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Minnesotans Call on Republicans to Pass a Budget that Puts Minnesotans First

Minnesotans highlight the real-world implications if Minnesota Republicans refuse to return to the legislature and pass a budget


MINNESOTA - Today, Minnesotans gathered to highlight the real-world impacts if Minnesota Republicans refuse to return for a special legislative session and pass a budget that makes needed investments in Minnesota’s schools, communities, and families.

“We are having an education crisis,” said Ellie Helgeson, a special education teacher from Lac Qui Parle, Minnesota. “We can barely attract new teachers to our schools because of our low salaries and lack of affordable health care. It’s affecting our students and it's going to get worse if we have to go another year without the funding we need.”

Many school districts across Minnesota expect budget shortfalls in the 2022-23 school year. As a result, schools might have to cut classroom programs, lay off teachers, and increase class sizes. Democrats in the legislature proposed increased funding for mental health services, special education, and English language learner programs but the proposals stalled in the Republican-controlled Senate.

“I am appalled that we are here without critical investments in our roads, bridges, transit, and water infrastructure — meanwhile, the state has a $9 billion surplus,” said Joel Smith, President and Business Manager of LIUNA Minnesota and North Dakota. “This year was - AND STILL IS - a bonding year. It is unacceptable that lawmakers failed to do their job and approve a local jobs and projects plan before going home.”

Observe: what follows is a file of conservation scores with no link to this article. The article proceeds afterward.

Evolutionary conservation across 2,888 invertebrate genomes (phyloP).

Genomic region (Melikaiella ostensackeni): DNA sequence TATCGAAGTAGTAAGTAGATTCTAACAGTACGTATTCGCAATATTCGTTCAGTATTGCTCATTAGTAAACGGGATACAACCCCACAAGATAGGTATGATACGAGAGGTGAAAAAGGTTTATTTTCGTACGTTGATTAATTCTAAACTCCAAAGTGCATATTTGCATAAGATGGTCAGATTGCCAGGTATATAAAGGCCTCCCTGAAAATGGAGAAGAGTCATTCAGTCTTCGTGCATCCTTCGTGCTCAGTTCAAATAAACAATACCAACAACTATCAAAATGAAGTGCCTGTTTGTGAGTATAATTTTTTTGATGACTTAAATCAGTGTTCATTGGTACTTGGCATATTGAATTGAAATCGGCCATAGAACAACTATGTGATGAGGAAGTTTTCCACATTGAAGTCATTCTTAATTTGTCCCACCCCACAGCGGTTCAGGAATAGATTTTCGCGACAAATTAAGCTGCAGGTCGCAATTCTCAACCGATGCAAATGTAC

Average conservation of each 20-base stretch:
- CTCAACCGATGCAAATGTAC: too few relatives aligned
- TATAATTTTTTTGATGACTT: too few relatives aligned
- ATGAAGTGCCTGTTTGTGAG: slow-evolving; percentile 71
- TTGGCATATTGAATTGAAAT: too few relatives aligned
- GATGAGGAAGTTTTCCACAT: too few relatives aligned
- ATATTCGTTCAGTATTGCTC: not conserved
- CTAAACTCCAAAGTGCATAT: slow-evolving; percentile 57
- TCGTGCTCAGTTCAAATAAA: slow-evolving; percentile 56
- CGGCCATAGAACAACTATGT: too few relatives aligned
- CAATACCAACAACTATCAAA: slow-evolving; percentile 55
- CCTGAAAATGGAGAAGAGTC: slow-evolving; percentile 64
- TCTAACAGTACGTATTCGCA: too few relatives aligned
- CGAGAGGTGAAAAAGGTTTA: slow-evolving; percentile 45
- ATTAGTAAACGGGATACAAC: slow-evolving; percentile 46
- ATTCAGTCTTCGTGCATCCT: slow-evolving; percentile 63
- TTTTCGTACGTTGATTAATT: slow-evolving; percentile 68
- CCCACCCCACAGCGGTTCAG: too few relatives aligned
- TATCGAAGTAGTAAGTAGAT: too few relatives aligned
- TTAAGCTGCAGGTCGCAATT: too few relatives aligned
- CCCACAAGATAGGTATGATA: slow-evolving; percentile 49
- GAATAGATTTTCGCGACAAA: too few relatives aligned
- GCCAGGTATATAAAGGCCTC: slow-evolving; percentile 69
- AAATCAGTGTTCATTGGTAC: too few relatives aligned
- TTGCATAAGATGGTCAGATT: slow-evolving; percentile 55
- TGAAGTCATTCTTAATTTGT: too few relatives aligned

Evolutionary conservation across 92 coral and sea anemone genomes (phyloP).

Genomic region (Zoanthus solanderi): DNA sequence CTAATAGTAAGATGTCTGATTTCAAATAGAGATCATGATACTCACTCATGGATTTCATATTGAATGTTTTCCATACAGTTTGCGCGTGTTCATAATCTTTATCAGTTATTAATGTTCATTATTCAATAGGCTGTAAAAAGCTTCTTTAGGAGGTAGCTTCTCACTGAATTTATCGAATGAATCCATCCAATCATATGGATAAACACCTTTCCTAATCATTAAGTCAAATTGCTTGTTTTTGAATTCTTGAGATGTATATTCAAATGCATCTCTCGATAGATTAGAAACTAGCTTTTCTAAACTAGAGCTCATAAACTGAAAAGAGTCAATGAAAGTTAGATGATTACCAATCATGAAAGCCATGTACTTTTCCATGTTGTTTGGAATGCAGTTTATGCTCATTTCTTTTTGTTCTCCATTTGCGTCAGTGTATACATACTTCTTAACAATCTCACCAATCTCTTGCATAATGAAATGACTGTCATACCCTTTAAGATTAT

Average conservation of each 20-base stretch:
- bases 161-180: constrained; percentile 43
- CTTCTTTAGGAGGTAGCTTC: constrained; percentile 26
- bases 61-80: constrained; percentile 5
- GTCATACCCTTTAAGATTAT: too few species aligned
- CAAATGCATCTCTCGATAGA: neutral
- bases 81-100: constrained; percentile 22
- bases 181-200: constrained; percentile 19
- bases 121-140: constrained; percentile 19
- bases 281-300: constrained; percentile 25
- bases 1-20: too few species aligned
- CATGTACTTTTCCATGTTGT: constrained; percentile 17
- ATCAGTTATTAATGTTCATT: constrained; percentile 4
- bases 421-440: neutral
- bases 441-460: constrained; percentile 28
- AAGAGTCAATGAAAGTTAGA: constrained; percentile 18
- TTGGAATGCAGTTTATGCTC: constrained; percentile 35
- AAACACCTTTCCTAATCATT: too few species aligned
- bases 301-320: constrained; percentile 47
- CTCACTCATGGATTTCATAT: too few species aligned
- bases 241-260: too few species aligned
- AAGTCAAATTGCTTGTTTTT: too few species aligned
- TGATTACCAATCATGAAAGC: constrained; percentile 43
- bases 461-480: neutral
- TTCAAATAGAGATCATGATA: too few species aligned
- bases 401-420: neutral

The federal infrastructure law is estimated to bring $7.3 billion in total to Minnesota for roads, bridges, transit, and water infrastructure but 84 percent of it requires a state match in funding. The legislature adjourned without action on those state matching funds meaning Minnesota risks losing out on millions in federal funding.

“This year, we have a $9 billion dollar surplus and the opportunity to make much-needed investments in our child care system,” said Karin Swenson from Meadow Park Preschool and Childcare Center in Rochester, Minnesota. “Yet, Republicans in the Senate proposed tax cuts for the wealthy while leaving our children and families behind. We need meaningful investments now to hire and retain qualified staff and provide high-quality and affordable care for our children. We need a special session.”

Half of Minnesota child care providers are unsure how long they'll remain in business. Governor Walz proposed a $1.8 billion investment in child care and early education to help raise wages for child care workers, keep businesses afloat, and make care cheaper for parents. Democrats in the Legislature proposed measures that would support child care workers while making additional investments in high-quality child care for low-income families. Neither plan progressed in the Republican-controlled Senate.


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